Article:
Besides objectively worsened economic conditions, all national minorities have seen their cultural, political and economical rights derogated. Members of minorities were by and large removed from the local administration; their participation in privatisation, which unfolded secretly, had been minimised; minority language media were heavily underfunded; classes in minority languages had been reduced due to exodus of younger generations. Minority language classes can no longer be set up under the pre-war criteria. All the border zone minorities-Croats, Hungarians, Bulgarians, Albanians and Bosniaks-were subjected to forcible repression with a view to creating ethnically pure borders zones. Small minority groups are pressured to assimilate. Worsened status of minorities and ethnic groups has an impact on their size. For example Vlashs maintain that over 700,000 of them live in Yugoslavia, while the officials put their figure at barely 15,000.

Decade-long wars led to massive re-settlement and migrations. Hence only the impending census shall provide a clear picture of the current population structure. The majority nationalism led to the minority radicalization. For the first time the issue of identity of those forcibly assimilated is being tackled in Serbia.

Current status of minorities in Serbia is essentially determined by results of the recent implementation of the Serbian national program. Demographic and mental homogenisation of the ethnic majority, followed by social panic and xenophobia, outlines the milieu in which the entire population of Serbia lives (Serbs and all other nationalities). Added to all the objective troubles minority population is under constant pressure and is considered, by definition, as "hostile towards Serbia." Continuing monitoring of the status of minorities is necessary in view of negative trends in the country and "narrowing down" of number of enemies.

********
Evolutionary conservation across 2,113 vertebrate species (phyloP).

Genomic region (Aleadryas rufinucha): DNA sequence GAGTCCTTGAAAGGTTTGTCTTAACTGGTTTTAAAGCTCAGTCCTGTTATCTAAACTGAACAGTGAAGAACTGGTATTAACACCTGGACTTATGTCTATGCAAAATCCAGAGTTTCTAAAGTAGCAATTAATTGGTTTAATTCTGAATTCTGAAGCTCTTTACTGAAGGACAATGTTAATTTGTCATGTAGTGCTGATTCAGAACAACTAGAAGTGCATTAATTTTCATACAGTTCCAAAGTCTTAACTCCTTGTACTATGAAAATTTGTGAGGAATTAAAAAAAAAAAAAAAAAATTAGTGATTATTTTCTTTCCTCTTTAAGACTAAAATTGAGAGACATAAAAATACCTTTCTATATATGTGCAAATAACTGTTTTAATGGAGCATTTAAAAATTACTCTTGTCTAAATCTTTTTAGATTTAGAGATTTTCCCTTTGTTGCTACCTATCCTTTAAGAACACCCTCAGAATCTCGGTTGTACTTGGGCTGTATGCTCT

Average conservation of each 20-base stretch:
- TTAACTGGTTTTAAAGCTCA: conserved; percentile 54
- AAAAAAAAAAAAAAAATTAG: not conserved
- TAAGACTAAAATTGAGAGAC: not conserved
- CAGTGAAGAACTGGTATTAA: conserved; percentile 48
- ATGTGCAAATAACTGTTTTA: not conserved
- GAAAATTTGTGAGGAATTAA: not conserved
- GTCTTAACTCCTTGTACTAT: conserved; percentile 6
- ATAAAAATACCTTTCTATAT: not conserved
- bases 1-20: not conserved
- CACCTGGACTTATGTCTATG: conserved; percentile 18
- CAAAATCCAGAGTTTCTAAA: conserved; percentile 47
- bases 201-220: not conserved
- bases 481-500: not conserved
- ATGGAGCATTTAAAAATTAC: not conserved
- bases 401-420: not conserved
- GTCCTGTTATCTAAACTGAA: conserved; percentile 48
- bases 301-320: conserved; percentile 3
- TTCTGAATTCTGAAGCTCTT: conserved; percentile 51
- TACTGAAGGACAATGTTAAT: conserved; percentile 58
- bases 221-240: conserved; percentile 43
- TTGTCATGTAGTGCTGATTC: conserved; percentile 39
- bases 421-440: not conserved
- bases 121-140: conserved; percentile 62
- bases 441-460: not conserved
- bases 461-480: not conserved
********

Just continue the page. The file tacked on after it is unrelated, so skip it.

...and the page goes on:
Constitution of Serbia proclaims and guarantees the protection of national minorities. But those proclaimed rights should be operationalised and concretised by legal norms honouring the most recent standards and conventions, notably the Framework European Convention on Minority Protection. The more so because the phenomenon of national minorities in Serbia is a very complex one and in fact exacts a very elaborated legislation. In view of the aforementioned Helsinki Committee for Human Rights urges a swift adoption of the Minority Act fully honouring specific traits of each ethnic group.